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>> Starting Hand Selection in Texas Hold'em Poker - Poker Strategy

The Importance of Good Starting Hand Selection

Written by Haunted Poker for exclusive use.


Like most players, I began my poker career with limit hold‘em. While I worked hard to do well in limit games, I could never really master them. Before I sat down at my first table, I read everything that I could on hold‘em. Most comprehensive books for beginners (from Jones, Krieger, Sklansky, and others) focus on limit games, so that’s what I learned. These fixed betting structure tables provide a great way for beginners to learn the game because they can focus on their cards rather than worry about how much to bet. For years, limit hold‘em was the game of choice for professionals since that was the only game they could find.

However, due to poker’s recent surge and the phenomenon of televised tournaments, no limit hold ‘em is also surging. Not only are no limit tournaments extremely popular, but no limit cash games are beginning to dominate the tables online and offline. After a rough night at a limit table, I decided to take the plunge and try out no limit. I can honestly say that I never sat down at another limit table after that night. In my opinion, no limit hold ‘em is the game of choice for naturally tight-aggressive players. If you’re interested in switching from limit cash games to no limit, what should you do?

To start, you could read some basic poker strategy books. Unfortunately, most books on no limit are strictly for tournaments. Still, you can pick up the general idea of no limit hold ‘em and still get some good advice for playing in tournaments. The rules of no limit are actually very simple. The minimum bet is the big blind, and you can bet as much of your stack as you wish at any given time.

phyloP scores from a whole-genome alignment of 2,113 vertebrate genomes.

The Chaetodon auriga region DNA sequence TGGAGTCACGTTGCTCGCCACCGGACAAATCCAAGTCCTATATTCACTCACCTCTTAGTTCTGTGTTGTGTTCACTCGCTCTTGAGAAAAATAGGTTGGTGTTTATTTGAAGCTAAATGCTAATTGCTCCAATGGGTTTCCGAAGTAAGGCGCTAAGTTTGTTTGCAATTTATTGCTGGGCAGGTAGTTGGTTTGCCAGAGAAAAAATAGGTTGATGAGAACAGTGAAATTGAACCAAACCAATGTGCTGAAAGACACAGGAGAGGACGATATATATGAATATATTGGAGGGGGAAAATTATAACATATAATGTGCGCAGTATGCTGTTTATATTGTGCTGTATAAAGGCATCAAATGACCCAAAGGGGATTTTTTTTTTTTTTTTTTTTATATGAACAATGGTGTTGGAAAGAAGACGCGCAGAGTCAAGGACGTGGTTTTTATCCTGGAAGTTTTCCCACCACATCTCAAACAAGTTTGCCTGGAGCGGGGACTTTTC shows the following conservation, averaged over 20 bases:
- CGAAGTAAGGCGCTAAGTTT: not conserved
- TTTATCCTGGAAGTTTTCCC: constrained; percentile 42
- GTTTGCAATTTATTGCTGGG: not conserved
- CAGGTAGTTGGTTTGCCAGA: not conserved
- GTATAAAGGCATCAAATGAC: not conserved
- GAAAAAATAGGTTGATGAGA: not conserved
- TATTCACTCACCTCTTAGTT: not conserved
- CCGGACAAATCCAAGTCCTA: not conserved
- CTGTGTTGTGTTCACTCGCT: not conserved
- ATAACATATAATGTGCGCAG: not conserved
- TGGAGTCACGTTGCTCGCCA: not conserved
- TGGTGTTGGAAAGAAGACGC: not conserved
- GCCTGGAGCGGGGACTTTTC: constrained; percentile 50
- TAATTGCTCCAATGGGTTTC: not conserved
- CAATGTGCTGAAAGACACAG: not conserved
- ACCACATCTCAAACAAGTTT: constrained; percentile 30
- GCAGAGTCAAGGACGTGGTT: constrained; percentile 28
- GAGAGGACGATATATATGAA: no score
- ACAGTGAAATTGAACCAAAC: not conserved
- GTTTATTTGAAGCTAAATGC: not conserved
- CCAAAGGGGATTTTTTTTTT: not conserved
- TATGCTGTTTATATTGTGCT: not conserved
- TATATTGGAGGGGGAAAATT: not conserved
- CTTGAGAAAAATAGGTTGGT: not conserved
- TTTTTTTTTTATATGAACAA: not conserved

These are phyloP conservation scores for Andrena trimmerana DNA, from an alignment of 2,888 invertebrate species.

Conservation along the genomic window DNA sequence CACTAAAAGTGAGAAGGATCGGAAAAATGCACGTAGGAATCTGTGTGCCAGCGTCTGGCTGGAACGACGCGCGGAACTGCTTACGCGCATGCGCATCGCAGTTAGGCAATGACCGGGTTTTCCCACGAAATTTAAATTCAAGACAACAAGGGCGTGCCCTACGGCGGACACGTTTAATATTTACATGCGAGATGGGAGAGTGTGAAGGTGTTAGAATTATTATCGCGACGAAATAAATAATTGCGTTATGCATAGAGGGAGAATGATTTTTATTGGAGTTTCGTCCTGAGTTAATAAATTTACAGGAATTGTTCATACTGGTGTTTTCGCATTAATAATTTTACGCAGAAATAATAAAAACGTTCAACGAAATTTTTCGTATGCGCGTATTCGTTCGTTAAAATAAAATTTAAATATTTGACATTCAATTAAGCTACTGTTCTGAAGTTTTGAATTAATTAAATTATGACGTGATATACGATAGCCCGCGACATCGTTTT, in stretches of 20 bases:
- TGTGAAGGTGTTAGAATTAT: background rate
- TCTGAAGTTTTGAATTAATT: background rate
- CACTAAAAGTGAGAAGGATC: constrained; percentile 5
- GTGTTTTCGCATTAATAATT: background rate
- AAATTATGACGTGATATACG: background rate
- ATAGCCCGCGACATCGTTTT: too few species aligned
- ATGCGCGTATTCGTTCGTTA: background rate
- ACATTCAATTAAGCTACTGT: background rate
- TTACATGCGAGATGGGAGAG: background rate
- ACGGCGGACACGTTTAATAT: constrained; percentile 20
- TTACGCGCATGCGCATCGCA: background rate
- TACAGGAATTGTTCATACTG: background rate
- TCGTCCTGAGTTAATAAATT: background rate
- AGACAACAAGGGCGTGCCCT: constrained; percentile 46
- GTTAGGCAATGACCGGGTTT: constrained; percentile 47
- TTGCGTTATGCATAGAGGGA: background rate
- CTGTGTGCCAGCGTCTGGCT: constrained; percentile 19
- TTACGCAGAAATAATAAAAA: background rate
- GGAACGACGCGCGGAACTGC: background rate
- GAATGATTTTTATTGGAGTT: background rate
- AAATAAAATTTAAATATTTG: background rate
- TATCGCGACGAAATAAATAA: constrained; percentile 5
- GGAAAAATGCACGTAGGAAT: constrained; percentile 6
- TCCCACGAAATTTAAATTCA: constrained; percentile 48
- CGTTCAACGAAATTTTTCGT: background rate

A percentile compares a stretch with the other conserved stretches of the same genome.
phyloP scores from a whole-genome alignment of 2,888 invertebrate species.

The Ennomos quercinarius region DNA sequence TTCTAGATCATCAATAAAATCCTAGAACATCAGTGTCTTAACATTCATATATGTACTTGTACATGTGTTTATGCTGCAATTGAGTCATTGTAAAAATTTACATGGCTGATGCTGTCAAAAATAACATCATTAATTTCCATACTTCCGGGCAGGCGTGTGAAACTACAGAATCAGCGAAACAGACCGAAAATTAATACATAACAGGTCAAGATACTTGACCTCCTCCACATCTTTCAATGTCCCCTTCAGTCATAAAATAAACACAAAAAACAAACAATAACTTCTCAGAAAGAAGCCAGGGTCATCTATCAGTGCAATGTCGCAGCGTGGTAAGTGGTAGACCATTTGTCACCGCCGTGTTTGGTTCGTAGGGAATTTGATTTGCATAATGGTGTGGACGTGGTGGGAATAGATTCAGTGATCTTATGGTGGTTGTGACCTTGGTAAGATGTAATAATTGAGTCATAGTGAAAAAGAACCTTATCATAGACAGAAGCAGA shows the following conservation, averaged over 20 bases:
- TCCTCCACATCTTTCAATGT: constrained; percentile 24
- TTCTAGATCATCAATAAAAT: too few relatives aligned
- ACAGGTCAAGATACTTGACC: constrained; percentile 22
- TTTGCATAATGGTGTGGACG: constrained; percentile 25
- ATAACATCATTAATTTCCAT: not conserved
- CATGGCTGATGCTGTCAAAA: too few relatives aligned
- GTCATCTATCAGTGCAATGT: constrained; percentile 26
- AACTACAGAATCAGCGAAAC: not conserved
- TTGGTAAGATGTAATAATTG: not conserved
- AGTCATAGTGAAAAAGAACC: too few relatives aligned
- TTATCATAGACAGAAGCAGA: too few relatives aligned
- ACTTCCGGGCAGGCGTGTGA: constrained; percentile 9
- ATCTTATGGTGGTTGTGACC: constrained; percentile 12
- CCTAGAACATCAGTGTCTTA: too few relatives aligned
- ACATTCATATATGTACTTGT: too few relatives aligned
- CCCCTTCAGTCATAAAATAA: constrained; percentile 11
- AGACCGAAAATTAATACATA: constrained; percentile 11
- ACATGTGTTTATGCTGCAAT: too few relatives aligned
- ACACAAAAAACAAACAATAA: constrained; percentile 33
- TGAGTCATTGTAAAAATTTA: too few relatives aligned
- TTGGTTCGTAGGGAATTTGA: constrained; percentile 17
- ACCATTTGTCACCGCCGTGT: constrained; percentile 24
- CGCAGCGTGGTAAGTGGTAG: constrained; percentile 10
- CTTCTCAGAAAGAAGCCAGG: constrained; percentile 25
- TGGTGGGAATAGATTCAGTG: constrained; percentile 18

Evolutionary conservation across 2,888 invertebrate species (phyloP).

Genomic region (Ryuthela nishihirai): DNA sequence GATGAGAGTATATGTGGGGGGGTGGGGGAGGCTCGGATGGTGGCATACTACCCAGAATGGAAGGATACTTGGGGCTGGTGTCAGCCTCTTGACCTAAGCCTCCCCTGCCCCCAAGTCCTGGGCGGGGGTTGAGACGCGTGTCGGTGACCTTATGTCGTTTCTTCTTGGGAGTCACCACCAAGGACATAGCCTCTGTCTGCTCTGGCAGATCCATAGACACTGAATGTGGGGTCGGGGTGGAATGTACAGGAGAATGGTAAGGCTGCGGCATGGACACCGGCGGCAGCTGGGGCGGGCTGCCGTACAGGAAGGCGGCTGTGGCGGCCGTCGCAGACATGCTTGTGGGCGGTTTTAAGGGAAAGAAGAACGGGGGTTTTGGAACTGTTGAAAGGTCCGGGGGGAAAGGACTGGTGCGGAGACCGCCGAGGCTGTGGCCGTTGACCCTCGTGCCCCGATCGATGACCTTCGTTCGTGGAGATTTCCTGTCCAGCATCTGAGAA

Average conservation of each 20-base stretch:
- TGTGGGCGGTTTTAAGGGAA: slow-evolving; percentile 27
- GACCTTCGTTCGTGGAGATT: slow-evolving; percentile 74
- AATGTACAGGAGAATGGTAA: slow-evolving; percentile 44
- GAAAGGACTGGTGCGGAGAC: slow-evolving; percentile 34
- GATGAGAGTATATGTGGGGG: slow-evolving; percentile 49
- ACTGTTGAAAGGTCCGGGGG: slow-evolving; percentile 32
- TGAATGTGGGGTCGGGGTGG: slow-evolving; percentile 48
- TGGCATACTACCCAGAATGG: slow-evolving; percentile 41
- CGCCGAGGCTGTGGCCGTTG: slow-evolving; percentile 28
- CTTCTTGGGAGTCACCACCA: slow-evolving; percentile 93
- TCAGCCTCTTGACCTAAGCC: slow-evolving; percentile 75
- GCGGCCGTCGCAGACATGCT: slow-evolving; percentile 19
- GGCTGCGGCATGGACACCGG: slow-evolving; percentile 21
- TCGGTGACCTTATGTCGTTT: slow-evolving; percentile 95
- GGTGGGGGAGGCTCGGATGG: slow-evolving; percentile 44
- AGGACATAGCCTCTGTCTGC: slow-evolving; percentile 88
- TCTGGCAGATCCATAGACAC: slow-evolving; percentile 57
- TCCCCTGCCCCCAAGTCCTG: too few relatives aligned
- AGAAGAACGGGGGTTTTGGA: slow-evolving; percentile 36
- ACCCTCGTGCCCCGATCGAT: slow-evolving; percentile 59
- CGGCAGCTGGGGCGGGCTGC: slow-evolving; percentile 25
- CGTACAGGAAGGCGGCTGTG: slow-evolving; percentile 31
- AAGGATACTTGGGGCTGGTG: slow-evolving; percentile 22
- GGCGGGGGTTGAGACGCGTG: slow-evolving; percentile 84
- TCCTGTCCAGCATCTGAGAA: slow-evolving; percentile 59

Next, you can try playing online at the micro-limit tables. Most sites offer no limit tables as low as 1c/2c. Check out our reviews on each poker site to see what tables they offer. While these tables generally won’t play as well as the higher limits, some of your opponents will be pretty tough. Most importantly, it will allow you to get comfortable with the no limit structure without risking a lot of money.

One of the biggest concerns from limit players who switch to no limit is, “How much do I bet?” The standard preflop raise in no limit games is 3 to 4 times the big blind. So, if you’re at a $1/2 table, you should raise your pocket Aces $6-8. This is a large enough bet to thin the field without making it too expensive for lesser hands to stay in. Online, I tend to raise my premium hands even more than this at times to make the numerous fish at the table think twice before they try to draw out on me. On the flop and beyond, betting about the size of the pot should be the standard bet when you have a strong hand but want to discourage draws. If you’re looking for information or you’re on a continuation bet bluff, betting 1/3 – 1/2 the size of the pot is standard.

Also, if your experiences with no limit are from tournaments, you should understand how to adapt to cash games. First of all, the blinds always stay the same in cash games, so you don’t have to worry about playing more aggressively because of the increasing blinds. What this means is that you can afford to play a tighter game and wait for premium hands. Most importantly, you’re playing for real money at cash games. In tournaments, you’re risking chips from a one-time buy-in. You’ll eventually need to make a move, and you’ll play until you lose your entire stack or win everyone else’s. You won’t need to take as many risks in a cash game, since you can stand up and walk away at any time.

No limit hold‘em cash games are my preferred way to play poker. They’re excellent for tight players because you don’t need to win as money pots as you would in limit games to consistently come out ahead. You can afford to sit back and play your strongest cards, since you can more than double-up on any given hand. You should be less concerned about winning pots and taking the blinds, and more concerned about choosing the best hand to make the most profit. Dominated drawing hands go down in value when playing no limit, and remember that winning one big pot can make you a winner for the night. Try out some online micro-limit games, tournaments, and read up to become more familiar with the format. I don’t that you’ll ever look back, either.



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